1. Nicotine and Cancer
It’s common for people to believe nicotine could give you cancer. This is not true – or at least there is no proof that it does. Cancer is caused by inhaling cigarette smoke. It has been suggested that nicotine could speed up the development of cancer, but this has not been proven – some studies have suggested it does, while other studies say it doesn’t!
(In an interesting aside, Christopher Snowden in his book Velvet Glove Iron Fist notes that while tobacco and nicotine have been in use for centuries, lung cancer was virtually unknown until the invention of the machine rolled cigarette in the late 19th century.)
2. Nicotine As A Posion
Nicotine is a poison, and a deadly one. If you took all the nicotine from 30/40 cigarettes, administered it to a person, and all the nicotine was absorbed, that person could die.
However, the nicotine absorbed from cigarettes or electronic cigarettes is not strong enough to poison you. (Remember the scientist’s adage – the poison is in the dose!) Most of the nicotine in a cigarette is destroyed or burned, and e-cigarettes seem to deliver slightly less nicotine than a regular cigarette (see point 10). Most nicotine poisonings that have occurred have been caused by insecticide or by harvesting tobacco, or from nicotine patches handed out by anti-smoking clinics to children.
That said, here are a couple of points to bear in mind:
• Keep e-liquid and e-cigarettes away from your children, especially very young children and toddlers, who are more susceptible to nicotine poisoning
• Only use e-liquid from respectable suppliers – good suppliers batch test e-liquid and cartridges to ensure safety. In the UK, look for the ECITA standard of excellence logo.
3. What Else Is Bad About Nicotine?
While we do not know everything about nicotine, according to tobaccoharmreduction.org its health effects are similar to caffeine.
Both cause a temporary increase in blood pressure, and both can increase the pulse rate, and nicotine may also have an effect on foetal development.
4. Nicotine Is Really Addictive — Or Is It?
Some scientists have maintained that nicotine is more addictive than heroin.
However, the science is really not clear cut here. Some studies found that when you have no chance of getting a cigarette, your nicotine cravings decrease. For example, when Jewish smokers observe the Sabbath and refrain from smoking, their urge to smoke a cigarette also decreases.
Another study found that the physiological act of lifting the cigarette to your mouth and taking a puff has been vastly underestimated – perhaps deliberately, as most cessation studies are funded by pharmaceutical companies who sell nicotine cessation aids.
David Kroch, in his book Smoking, The Artificial Passion, has another interesting point to make. Whereas morphine and cocaine were rapidly adopted as drugs of ‘abuse’ when produced in a pure form, nicotine, stripped from tobacco, has rarely been popular.
Perhaps it’s not surprising, then, that Professor Siegel has argued:
It appears that the role of nicotine in addiction to smoking has been exaggerated and that there are behavioral aspects to the addiction that play a very important role.
5. A Stimulant – AND a Relaxant!
Nicotine is biphasic – it both stimulates and relaxes you. Take a little and it stimulates you – more than that, it can accentuate the mood of the moment, heightening your awareness of pleasure. Take a lot, though, and it can help calm and relax you in stressful situations.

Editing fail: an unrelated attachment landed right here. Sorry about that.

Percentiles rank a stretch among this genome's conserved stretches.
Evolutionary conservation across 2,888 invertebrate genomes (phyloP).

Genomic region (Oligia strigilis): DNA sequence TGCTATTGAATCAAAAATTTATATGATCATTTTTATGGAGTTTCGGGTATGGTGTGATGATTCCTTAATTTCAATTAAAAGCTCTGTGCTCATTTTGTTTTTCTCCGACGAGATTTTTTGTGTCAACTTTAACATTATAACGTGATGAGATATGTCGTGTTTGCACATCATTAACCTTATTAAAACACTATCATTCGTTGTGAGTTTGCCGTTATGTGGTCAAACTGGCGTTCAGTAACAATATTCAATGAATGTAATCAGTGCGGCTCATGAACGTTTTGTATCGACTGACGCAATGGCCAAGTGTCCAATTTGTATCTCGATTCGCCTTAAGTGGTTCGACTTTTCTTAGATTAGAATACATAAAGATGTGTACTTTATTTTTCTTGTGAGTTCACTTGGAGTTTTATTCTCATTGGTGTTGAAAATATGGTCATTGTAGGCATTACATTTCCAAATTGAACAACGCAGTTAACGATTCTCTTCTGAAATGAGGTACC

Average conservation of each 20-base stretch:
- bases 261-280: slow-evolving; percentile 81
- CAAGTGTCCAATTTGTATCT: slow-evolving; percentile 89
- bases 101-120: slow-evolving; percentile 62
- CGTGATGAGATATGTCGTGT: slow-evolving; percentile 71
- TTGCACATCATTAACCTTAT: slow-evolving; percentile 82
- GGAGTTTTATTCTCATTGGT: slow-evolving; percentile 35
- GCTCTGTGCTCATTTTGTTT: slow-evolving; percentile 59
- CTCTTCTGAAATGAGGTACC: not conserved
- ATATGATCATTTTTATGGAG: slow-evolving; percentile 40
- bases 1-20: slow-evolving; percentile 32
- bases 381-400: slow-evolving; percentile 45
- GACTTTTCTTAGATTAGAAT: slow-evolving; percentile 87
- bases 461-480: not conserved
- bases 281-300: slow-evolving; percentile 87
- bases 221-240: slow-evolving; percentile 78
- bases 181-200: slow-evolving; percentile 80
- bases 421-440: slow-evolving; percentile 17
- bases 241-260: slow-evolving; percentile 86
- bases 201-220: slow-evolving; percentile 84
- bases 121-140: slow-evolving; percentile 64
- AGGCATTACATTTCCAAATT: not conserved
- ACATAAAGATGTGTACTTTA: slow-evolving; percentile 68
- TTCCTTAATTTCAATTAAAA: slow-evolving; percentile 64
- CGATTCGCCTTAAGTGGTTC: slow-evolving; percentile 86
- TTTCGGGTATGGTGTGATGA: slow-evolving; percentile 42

6. Nicotine and Brain Damage
According to at least one study, nicotine has been found to stimulate recovery from brain damage. Unfortunately, other studies argue that nicotine also causes permanent changes to the brain, especially if used from an early age.
7. Nicotine and Memory
Nicotine may also help your memory. This is a controversial area, because once again some studies find it does help prevent Alzheimers and improve memory, while at least one study argues that it accelerates the growth of Alzhimer’s by encouraging the growth of tangles in the brain.
A more recent study found that nicotine patches helped patients with mild cognitive impairment gain 46% of normal performance, while a test group who did not receive nicotine declined by 26% in the same period.
8. Nicotine, Agression and Concentration
According to several studies (conducted on both monkeys and humans), nicotine can lower your aggression levels and improve your concentration. Indeed, one study by Kjelerup found that nicotine decreases your level of aggression, make your brain up to 30% smarter and makes you less aggressive in stressful situations.
9. Nicotine and Hunger
Nicotine can make you feel less hungry. In fact, as Paul Bergen has argued on this blog, this may have been one of the reasons why tobacco originally became so popular at a time when people were often hungry.
10. Electronic Cigarettes and Nicotine Delivery
Early studies found that electronic cigarettes did not deliver as much nicotine as cigarettes do.
I believe that newer models of e-cigarettes deliver more nicotine than older models. This is borne out not just by the hit we users get today with e-cigarettes, but by two studies carried out by Dr Eissenburg: the first found that e-cigarettes did not deliver nicotine, the second that they did.
However, it is likely that electronic cigarettes do deliver rather less nicotine than regular cigarettes, and we always advise smokers to use e-liquid/cartridges that is one strength above what they are used to smoking.